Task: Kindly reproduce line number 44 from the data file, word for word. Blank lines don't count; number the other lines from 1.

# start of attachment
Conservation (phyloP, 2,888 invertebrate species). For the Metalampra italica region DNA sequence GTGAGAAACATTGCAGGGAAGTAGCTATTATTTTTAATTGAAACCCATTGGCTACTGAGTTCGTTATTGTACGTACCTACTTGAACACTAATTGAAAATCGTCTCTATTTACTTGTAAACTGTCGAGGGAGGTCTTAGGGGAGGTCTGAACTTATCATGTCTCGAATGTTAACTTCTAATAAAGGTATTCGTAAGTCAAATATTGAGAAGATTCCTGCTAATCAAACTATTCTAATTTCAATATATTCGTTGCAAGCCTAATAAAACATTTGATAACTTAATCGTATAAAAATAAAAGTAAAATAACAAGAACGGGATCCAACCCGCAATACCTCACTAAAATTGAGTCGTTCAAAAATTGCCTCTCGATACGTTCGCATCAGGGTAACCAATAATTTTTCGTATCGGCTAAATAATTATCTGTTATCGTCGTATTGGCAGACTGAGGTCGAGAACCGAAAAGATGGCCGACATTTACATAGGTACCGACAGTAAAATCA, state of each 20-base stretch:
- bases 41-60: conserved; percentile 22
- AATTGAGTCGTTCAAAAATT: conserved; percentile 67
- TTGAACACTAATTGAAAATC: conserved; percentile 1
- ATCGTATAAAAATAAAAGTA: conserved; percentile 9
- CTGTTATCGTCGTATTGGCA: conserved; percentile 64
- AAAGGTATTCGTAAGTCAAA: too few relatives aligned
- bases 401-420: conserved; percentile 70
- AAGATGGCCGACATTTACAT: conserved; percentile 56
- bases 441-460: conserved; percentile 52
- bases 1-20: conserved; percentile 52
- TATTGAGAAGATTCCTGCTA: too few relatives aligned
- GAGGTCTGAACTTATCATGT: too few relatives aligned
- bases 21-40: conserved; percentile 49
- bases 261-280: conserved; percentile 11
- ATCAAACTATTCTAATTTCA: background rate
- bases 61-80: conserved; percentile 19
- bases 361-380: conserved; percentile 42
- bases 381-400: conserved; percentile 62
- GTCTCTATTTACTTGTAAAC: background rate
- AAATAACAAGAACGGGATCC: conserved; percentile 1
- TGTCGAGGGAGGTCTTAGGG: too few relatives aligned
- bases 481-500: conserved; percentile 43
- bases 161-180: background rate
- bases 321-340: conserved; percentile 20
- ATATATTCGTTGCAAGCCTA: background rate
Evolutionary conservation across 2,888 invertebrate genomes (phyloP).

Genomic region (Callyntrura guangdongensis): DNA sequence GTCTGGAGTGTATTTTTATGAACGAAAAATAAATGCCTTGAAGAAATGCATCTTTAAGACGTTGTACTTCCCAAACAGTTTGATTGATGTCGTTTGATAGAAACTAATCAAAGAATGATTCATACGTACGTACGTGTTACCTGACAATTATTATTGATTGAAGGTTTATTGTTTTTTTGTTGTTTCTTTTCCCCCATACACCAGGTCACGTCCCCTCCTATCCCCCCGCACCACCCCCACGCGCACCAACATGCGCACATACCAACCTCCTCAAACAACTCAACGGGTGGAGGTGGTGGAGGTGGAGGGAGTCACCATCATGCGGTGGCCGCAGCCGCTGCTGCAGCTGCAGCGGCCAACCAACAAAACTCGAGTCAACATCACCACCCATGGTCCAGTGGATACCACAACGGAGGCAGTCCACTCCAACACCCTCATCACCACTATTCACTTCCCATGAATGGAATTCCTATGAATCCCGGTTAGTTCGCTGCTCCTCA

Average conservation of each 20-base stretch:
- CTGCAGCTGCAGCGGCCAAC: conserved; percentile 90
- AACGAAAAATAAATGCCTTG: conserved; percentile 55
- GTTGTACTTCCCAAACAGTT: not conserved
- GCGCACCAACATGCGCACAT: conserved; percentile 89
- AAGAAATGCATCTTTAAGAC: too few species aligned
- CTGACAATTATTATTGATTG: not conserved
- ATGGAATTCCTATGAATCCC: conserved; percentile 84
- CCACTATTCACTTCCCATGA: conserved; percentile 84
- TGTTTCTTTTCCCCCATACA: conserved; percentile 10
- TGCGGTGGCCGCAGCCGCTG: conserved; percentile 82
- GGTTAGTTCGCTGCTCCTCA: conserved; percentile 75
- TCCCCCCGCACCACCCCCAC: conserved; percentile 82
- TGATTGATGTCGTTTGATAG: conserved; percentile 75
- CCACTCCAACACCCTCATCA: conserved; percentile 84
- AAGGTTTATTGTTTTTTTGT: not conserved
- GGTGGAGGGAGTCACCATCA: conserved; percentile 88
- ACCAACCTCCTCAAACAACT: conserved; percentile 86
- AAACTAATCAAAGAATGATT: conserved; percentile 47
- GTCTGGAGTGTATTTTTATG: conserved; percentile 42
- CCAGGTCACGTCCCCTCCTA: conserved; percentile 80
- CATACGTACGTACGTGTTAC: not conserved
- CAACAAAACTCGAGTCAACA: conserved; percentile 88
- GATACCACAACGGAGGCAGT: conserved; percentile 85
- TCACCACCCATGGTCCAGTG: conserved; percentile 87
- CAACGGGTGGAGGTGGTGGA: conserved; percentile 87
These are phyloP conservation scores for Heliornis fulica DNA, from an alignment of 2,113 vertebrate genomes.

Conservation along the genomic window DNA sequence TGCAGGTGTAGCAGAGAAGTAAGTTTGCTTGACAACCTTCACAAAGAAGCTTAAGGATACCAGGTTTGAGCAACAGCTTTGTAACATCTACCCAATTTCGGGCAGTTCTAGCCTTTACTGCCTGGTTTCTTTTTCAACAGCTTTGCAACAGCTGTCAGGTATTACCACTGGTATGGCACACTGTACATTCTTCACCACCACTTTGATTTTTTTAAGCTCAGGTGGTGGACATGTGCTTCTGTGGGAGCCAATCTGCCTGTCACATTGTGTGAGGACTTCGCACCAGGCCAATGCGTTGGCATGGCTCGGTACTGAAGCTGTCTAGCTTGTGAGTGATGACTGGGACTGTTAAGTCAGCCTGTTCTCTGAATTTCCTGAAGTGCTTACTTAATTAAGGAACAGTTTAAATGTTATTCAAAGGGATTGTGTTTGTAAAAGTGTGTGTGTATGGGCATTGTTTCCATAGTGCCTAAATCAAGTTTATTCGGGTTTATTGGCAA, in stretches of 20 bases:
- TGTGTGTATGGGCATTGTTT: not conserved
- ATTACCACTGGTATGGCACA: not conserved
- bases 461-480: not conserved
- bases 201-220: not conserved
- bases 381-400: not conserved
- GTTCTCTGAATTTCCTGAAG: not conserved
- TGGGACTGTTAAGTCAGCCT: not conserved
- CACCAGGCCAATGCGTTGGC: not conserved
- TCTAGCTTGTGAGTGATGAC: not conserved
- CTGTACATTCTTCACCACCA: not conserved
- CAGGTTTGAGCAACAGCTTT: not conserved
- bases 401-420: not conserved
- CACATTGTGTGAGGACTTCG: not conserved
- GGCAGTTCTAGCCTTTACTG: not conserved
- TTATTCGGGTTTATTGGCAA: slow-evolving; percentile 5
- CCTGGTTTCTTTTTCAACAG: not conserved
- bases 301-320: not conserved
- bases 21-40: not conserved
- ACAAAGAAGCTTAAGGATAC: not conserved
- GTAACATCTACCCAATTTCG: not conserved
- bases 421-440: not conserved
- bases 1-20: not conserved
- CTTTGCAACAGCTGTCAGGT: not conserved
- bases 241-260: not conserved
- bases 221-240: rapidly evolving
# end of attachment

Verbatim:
- AAGGTTTATTGTTTTTTTGT: not conserved